In January, consumers feel more confident about the U.S. economy, and more plan to buy a home in the next 6 months, according to a Conference Board report released Tuesday morning.
A share of 6.6% of consumers had plans to buy a home (new or existing) in the months ahead, compared to 6.2% in December, and 5.4% a year ago. However, more people express uncertainty of which type--new or existing--to buy in the future. About 2.4% of consumers say they are still not decided, more than three times larger than 0.7% a month earlier. In January, only 0.7% of consumers have made up their minds to buy new homes, compared to 1.6% from December. Those who choose to go with existing homes decreased to 3.5% from last month’s 3.9%.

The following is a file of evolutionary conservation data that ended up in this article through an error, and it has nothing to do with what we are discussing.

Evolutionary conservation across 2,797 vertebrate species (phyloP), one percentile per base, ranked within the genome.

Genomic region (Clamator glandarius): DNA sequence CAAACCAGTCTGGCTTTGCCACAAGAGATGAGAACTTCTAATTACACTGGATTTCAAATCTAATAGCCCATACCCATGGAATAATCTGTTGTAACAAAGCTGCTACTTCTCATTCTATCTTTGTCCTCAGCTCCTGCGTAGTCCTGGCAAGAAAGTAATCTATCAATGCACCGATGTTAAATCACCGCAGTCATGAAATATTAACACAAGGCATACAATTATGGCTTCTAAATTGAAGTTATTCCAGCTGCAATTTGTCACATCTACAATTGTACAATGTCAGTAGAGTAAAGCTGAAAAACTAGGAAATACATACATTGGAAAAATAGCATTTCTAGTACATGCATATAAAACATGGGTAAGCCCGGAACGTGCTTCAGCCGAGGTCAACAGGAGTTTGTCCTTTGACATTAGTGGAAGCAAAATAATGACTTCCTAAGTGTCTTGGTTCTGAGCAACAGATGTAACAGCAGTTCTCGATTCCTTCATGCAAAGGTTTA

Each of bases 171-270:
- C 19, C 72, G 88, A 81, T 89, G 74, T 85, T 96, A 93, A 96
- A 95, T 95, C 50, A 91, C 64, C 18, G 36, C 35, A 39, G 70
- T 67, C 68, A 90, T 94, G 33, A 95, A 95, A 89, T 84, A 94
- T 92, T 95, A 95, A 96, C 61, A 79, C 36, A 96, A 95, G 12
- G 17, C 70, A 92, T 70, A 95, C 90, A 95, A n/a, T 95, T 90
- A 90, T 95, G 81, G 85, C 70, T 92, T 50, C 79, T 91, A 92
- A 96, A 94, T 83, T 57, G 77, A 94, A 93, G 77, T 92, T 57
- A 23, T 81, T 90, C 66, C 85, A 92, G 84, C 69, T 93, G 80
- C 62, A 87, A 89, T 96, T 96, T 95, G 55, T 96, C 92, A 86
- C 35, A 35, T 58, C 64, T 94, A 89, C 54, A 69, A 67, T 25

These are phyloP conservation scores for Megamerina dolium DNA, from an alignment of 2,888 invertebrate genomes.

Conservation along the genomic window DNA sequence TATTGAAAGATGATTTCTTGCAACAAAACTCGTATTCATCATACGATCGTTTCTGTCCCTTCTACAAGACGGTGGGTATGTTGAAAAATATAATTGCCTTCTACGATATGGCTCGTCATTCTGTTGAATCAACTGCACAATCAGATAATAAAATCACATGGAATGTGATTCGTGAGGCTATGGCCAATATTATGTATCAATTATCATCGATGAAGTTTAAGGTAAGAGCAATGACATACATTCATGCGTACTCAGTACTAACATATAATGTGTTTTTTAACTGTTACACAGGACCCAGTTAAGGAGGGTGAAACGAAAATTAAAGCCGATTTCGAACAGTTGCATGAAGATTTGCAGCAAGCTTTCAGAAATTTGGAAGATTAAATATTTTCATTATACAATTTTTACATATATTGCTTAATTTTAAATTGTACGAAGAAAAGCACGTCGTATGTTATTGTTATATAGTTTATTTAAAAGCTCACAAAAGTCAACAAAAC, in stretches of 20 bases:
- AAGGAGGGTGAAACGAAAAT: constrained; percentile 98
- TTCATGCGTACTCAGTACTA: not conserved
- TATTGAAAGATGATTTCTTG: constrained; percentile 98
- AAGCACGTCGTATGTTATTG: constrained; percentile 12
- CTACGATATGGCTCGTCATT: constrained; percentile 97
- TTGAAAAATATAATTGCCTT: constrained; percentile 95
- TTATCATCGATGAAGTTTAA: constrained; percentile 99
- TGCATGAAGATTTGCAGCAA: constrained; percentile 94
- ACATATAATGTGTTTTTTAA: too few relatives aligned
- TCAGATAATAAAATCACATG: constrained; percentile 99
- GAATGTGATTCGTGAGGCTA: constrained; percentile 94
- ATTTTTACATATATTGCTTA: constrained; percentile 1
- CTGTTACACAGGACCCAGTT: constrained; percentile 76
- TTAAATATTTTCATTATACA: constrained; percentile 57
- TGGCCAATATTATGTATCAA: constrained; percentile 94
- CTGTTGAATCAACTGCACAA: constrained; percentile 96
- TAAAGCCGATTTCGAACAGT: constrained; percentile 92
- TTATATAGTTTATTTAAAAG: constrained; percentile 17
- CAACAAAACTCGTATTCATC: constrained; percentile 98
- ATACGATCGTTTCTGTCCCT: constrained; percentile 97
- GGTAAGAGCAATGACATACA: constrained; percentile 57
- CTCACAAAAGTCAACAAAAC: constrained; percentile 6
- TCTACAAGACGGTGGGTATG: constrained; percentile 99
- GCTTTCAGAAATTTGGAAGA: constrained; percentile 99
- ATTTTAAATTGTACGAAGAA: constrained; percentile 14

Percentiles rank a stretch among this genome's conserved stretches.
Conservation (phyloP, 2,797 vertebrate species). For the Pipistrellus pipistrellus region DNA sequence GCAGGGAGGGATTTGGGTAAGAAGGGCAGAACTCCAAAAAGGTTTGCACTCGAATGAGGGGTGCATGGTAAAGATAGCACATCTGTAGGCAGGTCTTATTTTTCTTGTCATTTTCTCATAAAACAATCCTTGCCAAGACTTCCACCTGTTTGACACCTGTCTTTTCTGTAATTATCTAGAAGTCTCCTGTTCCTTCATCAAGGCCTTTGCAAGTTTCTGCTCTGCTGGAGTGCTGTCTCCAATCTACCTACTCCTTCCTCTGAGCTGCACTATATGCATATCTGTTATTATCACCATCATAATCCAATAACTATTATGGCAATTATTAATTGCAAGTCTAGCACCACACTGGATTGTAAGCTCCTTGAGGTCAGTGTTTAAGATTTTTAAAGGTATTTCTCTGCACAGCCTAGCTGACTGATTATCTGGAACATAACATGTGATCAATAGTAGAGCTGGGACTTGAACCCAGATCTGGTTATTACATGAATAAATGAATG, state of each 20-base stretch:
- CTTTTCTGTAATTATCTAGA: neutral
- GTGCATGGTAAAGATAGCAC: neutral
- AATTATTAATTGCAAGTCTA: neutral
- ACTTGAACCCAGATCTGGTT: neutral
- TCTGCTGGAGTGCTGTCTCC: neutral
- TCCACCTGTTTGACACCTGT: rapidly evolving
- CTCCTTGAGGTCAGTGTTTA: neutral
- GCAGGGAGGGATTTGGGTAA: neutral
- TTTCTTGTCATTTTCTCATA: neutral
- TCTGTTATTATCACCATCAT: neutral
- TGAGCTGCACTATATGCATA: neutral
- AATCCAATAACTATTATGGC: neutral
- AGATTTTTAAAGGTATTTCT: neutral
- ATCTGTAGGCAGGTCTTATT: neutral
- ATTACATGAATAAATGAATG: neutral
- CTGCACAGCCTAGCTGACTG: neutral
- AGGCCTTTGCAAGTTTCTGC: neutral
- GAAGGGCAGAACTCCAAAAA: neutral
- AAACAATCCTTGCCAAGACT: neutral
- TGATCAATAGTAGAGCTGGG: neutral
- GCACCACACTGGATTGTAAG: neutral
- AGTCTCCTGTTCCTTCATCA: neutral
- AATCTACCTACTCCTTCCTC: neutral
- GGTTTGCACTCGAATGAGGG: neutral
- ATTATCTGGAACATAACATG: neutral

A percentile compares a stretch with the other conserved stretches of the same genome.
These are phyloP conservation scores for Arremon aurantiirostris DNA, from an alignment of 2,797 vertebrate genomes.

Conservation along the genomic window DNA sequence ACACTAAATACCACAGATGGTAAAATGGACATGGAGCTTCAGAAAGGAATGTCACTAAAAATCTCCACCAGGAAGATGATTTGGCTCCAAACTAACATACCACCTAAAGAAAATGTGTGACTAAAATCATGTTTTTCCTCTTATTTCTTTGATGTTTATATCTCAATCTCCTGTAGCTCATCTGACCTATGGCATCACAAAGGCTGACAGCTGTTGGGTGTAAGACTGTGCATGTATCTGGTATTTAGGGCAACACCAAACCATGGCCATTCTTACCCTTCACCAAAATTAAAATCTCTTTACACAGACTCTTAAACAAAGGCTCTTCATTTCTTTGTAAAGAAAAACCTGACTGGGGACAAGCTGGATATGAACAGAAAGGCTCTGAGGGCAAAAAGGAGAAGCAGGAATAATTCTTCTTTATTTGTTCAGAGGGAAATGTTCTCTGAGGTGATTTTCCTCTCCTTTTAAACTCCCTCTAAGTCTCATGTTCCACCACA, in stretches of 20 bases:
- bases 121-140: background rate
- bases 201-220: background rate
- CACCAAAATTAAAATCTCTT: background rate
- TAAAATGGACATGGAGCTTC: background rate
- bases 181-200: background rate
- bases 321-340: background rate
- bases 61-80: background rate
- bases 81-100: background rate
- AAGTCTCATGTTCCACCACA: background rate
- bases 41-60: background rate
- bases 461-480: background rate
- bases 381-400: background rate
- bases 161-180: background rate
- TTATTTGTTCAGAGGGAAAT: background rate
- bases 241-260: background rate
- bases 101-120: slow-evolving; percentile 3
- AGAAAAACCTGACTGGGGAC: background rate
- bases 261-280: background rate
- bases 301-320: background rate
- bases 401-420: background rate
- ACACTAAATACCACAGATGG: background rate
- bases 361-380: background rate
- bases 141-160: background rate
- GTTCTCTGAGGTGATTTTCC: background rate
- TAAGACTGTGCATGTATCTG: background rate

The Consumer Confidence Index continued to go up to 98.1 in January, after a revised reading of 96.3 in December, but is still lower than last year’s score of 103.8.
“Consumer confidence improved slightly in January, following an increase in December,” said Lynn Franco, Director of Economic Indicators at The Conference Board, in a statement. “Consumers’ assessment of current conditions held steady, while their expectations for the next six months improved moderately. For now, consumers do not foresee the volatility in financial markets as having a negative impact on the economy.”
Consumer confidence in business conditions also moderately improved in January---27.2% of respondents believe business conditions will improve over the next six months, a 0.1% increase from December.
The monthly survey, based on a random sample, is conducted by Nielsen for the Conference Board.